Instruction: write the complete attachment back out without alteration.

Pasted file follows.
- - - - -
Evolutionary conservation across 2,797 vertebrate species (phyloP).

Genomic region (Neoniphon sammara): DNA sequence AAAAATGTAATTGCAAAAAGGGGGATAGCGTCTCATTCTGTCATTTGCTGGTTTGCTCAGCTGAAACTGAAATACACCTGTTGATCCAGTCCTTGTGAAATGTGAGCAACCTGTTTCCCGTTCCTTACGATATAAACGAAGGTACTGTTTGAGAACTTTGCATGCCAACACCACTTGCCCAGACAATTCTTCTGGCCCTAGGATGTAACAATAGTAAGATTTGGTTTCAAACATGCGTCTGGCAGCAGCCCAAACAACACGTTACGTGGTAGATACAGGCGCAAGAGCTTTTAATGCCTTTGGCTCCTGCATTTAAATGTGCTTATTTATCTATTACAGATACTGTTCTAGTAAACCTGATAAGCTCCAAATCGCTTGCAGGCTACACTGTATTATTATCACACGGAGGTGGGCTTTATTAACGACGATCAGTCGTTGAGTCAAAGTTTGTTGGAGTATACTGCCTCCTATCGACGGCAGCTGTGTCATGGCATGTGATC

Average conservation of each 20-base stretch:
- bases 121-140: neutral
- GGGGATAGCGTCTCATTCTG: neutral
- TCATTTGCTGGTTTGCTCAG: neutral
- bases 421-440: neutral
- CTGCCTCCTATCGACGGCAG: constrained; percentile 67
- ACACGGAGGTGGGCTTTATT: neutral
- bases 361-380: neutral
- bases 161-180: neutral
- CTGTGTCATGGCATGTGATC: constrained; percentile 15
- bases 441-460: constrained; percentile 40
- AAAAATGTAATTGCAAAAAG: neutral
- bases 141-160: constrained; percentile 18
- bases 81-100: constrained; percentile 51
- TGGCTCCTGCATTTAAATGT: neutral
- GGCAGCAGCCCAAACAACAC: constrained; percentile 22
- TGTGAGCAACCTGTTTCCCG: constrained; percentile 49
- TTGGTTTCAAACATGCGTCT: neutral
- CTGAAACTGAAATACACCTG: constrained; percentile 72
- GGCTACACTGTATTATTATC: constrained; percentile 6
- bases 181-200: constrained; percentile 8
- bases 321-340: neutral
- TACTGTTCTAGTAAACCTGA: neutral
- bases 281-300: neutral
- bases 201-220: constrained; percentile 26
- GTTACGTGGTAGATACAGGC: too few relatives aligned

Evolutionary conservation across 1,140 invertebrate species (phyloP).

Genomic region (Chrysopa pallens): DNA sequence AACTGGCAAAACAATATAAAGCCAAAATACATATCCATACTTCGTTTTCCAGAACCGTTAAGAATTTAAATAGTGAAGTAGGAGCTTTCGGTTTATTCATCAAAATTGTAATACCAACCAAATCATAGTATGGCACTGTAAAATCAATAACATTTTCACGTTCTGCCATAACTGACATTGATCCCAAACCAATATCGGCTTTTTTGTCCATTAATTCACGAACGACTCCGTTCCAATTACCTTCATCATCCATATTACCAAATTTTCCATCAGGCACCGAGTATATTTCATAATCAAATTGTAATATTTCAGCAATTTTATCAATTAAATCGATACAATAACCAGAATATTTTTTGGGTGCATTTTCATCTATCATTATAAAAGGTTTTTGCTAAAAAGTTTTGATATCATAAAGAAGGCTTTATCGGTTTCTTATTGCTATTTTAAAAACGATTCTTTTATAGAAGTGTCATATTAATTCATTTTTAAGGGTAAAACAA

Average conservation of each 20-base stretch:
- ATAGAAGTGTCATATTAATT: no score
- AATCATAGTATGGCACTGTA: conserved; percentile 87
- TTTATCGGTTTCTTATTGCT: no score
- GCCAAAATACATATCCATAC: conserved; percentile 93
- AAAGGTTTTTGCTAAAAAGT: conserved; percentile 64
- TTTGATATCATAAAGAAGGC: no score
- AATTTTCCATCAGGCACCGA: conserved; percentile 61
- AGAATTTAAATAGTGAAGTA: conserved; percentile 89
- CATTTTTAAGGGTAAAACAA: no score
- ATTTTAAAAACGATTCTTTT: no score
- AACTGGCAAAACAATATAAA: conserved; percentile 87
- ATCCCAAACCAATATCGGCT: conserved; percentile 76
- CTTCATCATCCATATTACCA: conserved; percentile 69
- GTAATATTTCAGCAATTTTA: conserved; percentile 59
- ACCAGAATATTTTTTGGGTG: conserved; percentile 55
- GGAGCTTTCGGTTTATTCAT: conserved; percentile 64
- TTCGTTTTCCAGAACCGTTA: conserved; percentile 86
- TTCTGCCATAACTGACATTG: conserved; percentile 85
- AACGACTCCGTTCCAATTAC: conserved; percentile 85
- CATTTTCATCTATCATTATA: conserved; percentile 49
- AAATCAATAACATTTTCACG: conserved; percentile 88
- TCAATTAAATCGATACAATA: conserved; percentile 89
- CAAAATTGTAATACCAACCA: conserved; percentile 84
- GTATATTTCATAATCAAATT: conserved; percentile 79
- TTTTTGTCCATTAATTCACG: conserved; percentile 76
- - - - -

Evolutionary conservation across 2,797 vertebrate species (phyloP).

Genomic region (Neoniphon sammara): DNA sequence AAAAATGTAATTGCAAAAAGGGGGATAGCGTCTCATTCTGTCATTTGCTGGTTTGCTCAGCTGAAACTGAAATACACCTGTTGATCCAGTCCTTGTGAAATGTGAGCAACCTGTTTCCCGTTCCTTACGATATAAACGAAGGTACTGTTTGAGAACTTTGCATGCCAACACCACTTGCCCAGACAATTCTTCTGGCCCTAGGATGTAACAATAGTAAGATTTGGTTTCAAACATGCGTCTGGCAGCAGCCCAAACAACACGTTACGTGGTAGATACAGGCGCAAGAGCTTTTAATGCCTTTGGCTCCTGCATTTAAATGTGCTTATTTATCTATTACAGATACTGTTCTAGTAAACCTGATAAGCTCCAAATCGCTTGCAGGCTACACTGTATTATTATCACACGGAGGTGGGCTTTATTAACGACGATCAGTCGTTGAGTCAAAGTTTGTTGGAGTATACTGCCTCCTATCGACGGCAGCTGTGTCATGGCATGTGATC

Average conservation of each 20-base stretch:
- bases 121-140: neutral
- GGGGATAGCGTCTCATTCTG: neutral
- TCATTTGCTGGTTTGCTCAG: neutral
- bases 421-440: neutral
- CTGCCTCCTATCGACGGCAG: constrained; percentile 67
- ACACGGAGGTGGGCTTTATT: neutral
- bases 361-380: neutral
- bases 161-180: neutral
- CTGTGTCATGGCATGTGATC: constrained; percentile 15
- bases 441-460: constrained; percentile 40
- AAAAATGTAATTGCAAAAAG: neutral
- bases 141-160: constrained; percentile 18
- bases 81-100: constrained; percentile 51
- TGGCTCCTGCATTTAAATGT: neutral
- GGCAGCAGCCCAAACAACAC: constrained; percentile 22
- TGTGAGCAACCTGTTTCCCG: constrained; percentile 49
- TTGGTTTCAAACATGCGTCT: neutral
- CTGAAACTGAAATACACCTG: constrained; percentile 72
- GGCTACACTGTATTATTATC: constrained; percentile 6
- bases 181-200: constrained; percentile 8
- bases 321-340: neutral
- TACTGTTCTAGTAAACCTGA: neutral
- bases 281-300: neutral
- bases 201-220: constrained; percentile 26
- GTTACGTGGTAGATACAGGC: too few relatives aligned

Evolutionary conservation across 1,140 invertebrate species (phyloP).

Genomic region (Chrysopa pallens): DNA sequence AACTGGCAAAACAATATAAAGCCAAAATACATATCCATACTTCGTTTTCCAGAACCGTTAAGAATTTAAATAGTGAAGTAGGAGCTTTCGGTTTATTCATCAAAATTGTAATACCAACCAAATCATAGTATGGCACTGTAAAATCAATAACATTTTCACGTTCTGCCATAACTGACATTGATCCCAAACCAATATCGGCTTTTTTGTCCATTAATTCACGAACGACTCCGTTCCAATTACCTTCATCATCCATATTACCAAATTTTCCATCAGGCACCGAGTATATTTCATAATCAAATTGTAATATTTCAGCAATTTTATCAATTAAATCGATACAATAACCAGAATATTTTTTGGGTGCATTTTCATCTATCATTATAAAAGGTTTTTGCTAAAAAGTTTTGATATCATAAAGAAGGCTTTATCGGTTTCTTATTGCTATTTTAAAAACGATTCTTTTATAGAAGTGTCATATTAATTCATTTTTAAGGGTAAAACAA

Average conservation of each 20-base stretch:
- ATAGAAGTGTCATATTAATT: no score
- AATCATAGTATGGCACTGTA: conserved; percentile 87
- TTTATCGGTTTCTTATTGCT: no score
- GCCAAAATACATATCCATAC: conserved; percentile 93
- AAAGGTTTTTGCTAAAAAGT: conserved; percentile 64
- TTTGATATCATAAAGAAGGC: no score
- AATTTTCCATCAGGCACCGA: conserved; percentile 61
- AGAATTTAAATAGTGAAGTA: conserved; percentile 89
- CATTTTTAAGGGTAAAACAA: no score
- ATTTTAAAAACGATTCTTTT: no score
- AACTGGCAAAACAATATAAA: conserved; percentile 87
- ATCCCAAACCAATATCGGCT: conserved; percentile 76
- CTTCATCATCCATATTACCA: conserved; percentile 69
- GTAATATTTCAGCAATTTTA: conserved; percentile 59
- ACCAGAATATTTTTTGGGTG: conserved; percentile 55
- GGAGCTTTCGGTTTATTCAT: conserved; percentile 64
- TTCGTTTTCCAGAACCGTTA: conserved; percentile 86
- TTCTGCCATAACTGACATTG: conserved; percentile 85
- AACGACTCCGTTCCAATTAC: conserved; percentile 85
- CATTTTCATCTATCATTATA: conserved; percentile 49
- AAATCAATAACATTTTCACG: conserved; percentile 88
- TCAATTAAATCGATACAATA: conserved; percentile 89
- CAAAATTGTAATACCAACCA: conserved; percentile 84
- GTATATTTCATAATCAAATT: conserved; percentile 79
- TTTTTGTCCATTAATTCACG: conserved; percentile 76